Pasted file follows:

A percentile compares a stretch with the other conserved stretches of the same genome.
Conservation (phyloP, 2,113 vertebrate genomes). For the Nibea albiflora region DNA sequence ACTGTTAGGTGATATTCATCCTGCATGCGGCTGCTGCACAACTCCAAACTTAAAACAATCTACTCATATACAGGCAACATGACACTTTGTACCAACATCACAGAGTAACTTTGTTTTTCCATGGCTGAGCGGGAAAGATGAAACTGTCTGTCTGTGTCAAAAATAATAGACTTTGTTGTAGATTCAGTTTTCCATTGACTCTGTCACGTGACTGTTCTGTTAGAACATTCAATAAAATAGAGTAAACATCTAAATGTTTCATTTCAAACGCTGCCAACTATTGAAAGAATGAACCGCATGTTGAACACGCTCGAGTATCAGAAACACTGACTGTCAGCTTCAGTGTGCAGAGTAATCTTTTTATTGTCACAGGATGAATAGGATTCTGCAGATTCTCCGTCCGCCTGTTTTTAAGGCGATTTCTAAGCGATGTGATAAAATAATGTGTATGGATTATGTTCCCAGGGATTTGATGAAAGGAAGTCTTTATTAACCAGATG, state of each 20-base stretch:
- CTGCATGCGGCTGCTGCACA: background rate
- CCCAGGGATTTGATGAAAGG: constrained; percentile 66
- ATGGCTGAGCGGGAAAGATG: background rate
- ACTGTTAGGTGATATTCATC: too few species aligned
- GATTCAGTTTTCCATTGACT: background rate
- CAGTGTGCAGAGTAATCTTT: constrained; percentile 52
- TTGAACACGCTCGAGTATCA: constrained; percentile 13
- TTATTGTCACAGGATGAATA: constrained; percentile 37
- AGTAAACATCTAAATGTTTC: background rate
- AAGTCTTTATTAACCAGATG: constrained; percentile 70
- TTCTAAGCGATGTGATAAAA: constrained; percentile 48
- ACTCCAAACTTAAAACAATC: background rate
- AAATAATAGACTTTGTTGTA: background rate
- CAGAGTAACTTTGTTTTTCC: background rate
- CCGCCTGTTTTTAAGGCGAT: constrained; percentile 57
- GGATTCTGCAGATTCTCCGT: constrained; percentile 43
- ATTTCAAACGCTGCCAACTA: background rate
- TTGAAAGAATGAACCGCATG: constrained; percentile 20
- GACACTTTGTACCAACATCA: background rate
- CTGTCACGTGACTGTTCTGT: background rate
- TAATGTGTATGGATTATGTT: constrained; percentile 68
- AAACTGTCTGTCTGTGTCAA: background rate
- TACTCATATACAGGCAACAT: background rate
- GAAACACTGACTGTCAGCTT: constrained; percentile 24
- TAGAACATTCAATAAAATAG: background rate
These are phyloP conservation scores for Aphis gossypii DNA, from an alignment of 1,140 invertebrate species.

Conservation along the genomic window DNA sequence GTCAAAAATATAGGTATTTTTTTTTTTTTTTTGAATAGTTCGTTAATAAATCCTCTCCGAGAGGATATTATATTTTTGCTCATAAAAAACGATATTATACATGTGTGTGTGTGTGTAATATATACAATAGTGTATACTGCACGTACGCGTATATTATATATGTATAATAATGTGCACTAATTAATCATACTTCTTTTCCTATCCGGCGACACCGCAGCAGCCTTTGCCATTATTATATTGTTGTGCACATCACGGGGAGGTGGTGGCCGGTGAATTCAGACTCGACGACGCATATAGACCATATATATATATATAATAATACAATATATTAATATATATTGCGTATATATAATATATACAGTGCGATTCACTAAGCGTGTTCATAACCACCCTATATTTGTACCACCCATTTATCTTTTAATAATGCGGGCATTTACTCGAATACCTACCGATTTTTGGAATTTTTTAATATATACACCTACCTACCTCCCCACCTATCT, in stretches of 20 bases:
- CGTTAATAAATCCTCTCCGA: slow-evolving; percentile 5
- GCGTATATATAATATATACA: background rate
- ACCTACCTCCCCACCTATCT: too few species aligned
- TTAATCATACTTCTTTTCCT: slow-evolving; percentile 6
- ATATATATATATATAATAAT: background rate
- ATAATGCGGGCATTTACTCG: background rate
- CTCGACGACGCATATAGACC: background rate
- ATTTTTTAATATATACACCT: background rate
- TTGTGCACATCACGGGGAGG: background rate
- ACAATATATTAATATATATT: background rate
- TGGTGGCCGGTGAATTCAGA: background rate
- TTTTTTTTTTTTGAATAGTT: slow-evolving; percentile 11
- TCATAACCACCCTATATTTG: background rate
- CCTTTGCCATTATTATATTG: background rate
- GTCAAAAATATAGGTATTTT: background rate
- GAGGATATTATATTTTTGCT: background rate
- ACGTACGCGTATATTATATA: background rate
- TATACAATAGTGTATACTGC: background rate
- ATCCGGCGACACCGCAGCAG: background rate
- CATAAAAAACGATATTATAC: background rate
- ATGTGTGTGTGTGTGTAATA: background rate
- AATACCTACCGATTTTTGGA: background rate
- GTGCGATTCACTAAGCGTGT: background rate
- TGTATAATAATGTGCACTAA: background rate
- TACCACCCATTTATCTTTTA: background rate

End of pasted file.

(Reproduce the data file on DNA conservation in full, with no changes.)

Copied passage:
A percentile compares a stretch with the other conserved stretches of the same genome.
Conservation (phyloP, 2,113 vertebrate genomes). For the Nibea albiflora region DNA sequence ACTGTTAGGTGATATTCATCCTGCATGCGGCTGCTGCACAACTCCAAACTTAAAACAATCTACTCATATACAGGCAACATGACACTTTGTACCAACATCACAGAGTAACTTTGTTTTTCCATGGCTGAGCGGGAAAGATGAAACTGTCTGTCTGTGTCAAAAATAATAGACTTTGTTGTAGATTCAGTTTTCCATTGACTCTGTCACGTGACTGTTCTGTTAGAACATTCAATAAAATAGAGTAAACATCTAAATGTTTCATTTCAAACGCTGCCAACTATTGAAAGAATGAACCGCATGTTGAACACGCTCGAGTATCAGAAACACTGACTGTCAGCTTCAGTGTGCAGAGTAATCTTTTTATTGTCACAGGATGAATAGGATTCTGCAGATTCTCCGTCCGCCTGTTTTTAAGGCGATTTCTAAGCGATGTGATAAAATAATGTGTATGGATTATGTTCCCAGGGATTTGATGAAAGGAAGTCTTTATTAACCAGATG, state of each 20-base stretch:
- CTGCATGCGGCTGCTGCACA: background rate
- CCCAGGGATTTGATGAAAGG: constrained; percentile 66
- ATGGCTGAGCGGGAAAGATG: background rate
- ACTGTTAGGTGATATTCATC: too few species aligned
- GATTCAGTTTTCCATTGACT: background rate
- CAGTGTGCAGAGTAATCTTT: constrained; percentile 52
- TTGAACACGCTCGAGTATCA: constrained; percentile 13
- TTATTGTCACAGGATGAATA: constrained; percentile 37
- AGTAAACATCTAAATGTTTC: background rate
- AAGTCTTTATTAACCAGATG: constrained; percentile 70
- TTCTAAGCGATGTGATAAAA: constrained; percentile 48
- ACTCCAAACTTAAAACAATC: background rate
- AAATAATAGACTTTGTTGTA: background rate
- CAGAGTAACTTTGTTTTTCC: background rate
- CCGCCTGTTTTTAAGGCGAT: constrained; percentile 57
- GGATTCTGCAGATTCTCCGT: constrained; percentile 43
- ATTTCAAACGCTGCCAACTA: background rate
- TTGAAAGAATGAACCGCATG: constrained; percentile 20
- GACACTTTGTACCAACATCA: background rate
- CTGTCACGTGACTGTTCTGT: background rate
- TAATGTGTATGGATTATGTT: constrained; percentile 68
- AAACTGTCTGTCTGTGTCAA: background rate
- TACTCATATACAGGCAACAT: background rate
- GAAACACTGACTGTCAGCTT: constrained; percentile 24
- TAGAACATTCAATAAAATAG: background rate
These are phyloP conservation scores for Aphis gossypii DNA, from an alignment of 1,140 invertebrate species.

Conservation along the genomic window DNA sequence GTCAAAAATATAGGTATTTTTTTTTTTTTTTTGAATAGTTCGTTAATAAATCCTCTCCGAGAGGATATTATATTTTTGCTCATAAAAAACGATATTATACATGTGTGTGTGTGTGTAATATATACAATAGTGTATACTGCACGTACGCGTATATTATATATGTATAATAATGTGCACTAATTAATCATACTTCTTTTCCTATCCGGCGACACCGCAGCAGCCTTTGCCATTATTATATTGTTGTGCACATCACGGGGAGGTGGTGGCCGGTGAATTCAGACTCGACGACGCATATAGACCATATATATATATATAATAATACAATATATTAATATATATTGCGTATATATAATATATACAGTGCGATTCACTAAGCGTGTTCATAACCACCCTATATTTGTACCACCCATTTATCTTTTAATAATGCGGGCATTTACTCGAATACCTACCGATTTTTGGAATTTTTTAATATATACACCTACCTACCTCCCCACCTATCT, in stretches of 20 bases:
- CGTTAATAAATCCTCTCCGA: slow-evolving; percentile 5
- GCGTATATATAATATATACA: background rate
- ACCTACCTCCCCACCTATCT: too few species aligned
- TTAATCATACTTCTTTTCCT: slow-evolving; percentile 6
- ATATATATATATATAATAAT: background rate
- ATAATGCGGGCATTTACTCG: background rate
- CTCGACGACGCATATAGACC: background rate
- ATTTTTTAATATATACACCT: background rate
- TTGTGCACATCACGGGGAGG: background rate
- ACAATATATTAATATATATT: background rate
- TGGTGGCCGGTGAATTCAGA: background rate
- TTTTTTTTTTTTGAATAGTT: slow-evolving; percentile 11
- TCATAACCACCCTATATTTG: background rate
- CCTTTGCCATTATTATATTG: background rate
- GTCAAAAATATAGGTATTTT: background rate
- GAGGATATTATATTTTTGCT: background rate
- ACGTACGCGTATATTATATA: background rate
- TATACAATAGTGTATACTGC: background rate
- ATCCGGCGACACCGCAGCAG: background rate
- CATAAAAAACGATATTATAC: background rate
- ATGTGTGTGTGTGTGTAATA: background rate
- AATACCTACCGATTTTTGGA: background rate
- GTGCGATTCACTAAGCGTGT: background rate
- TGTATAATAATGTGCACTAA: background rate
- TACCACCCATTTATCTTTTA: background rate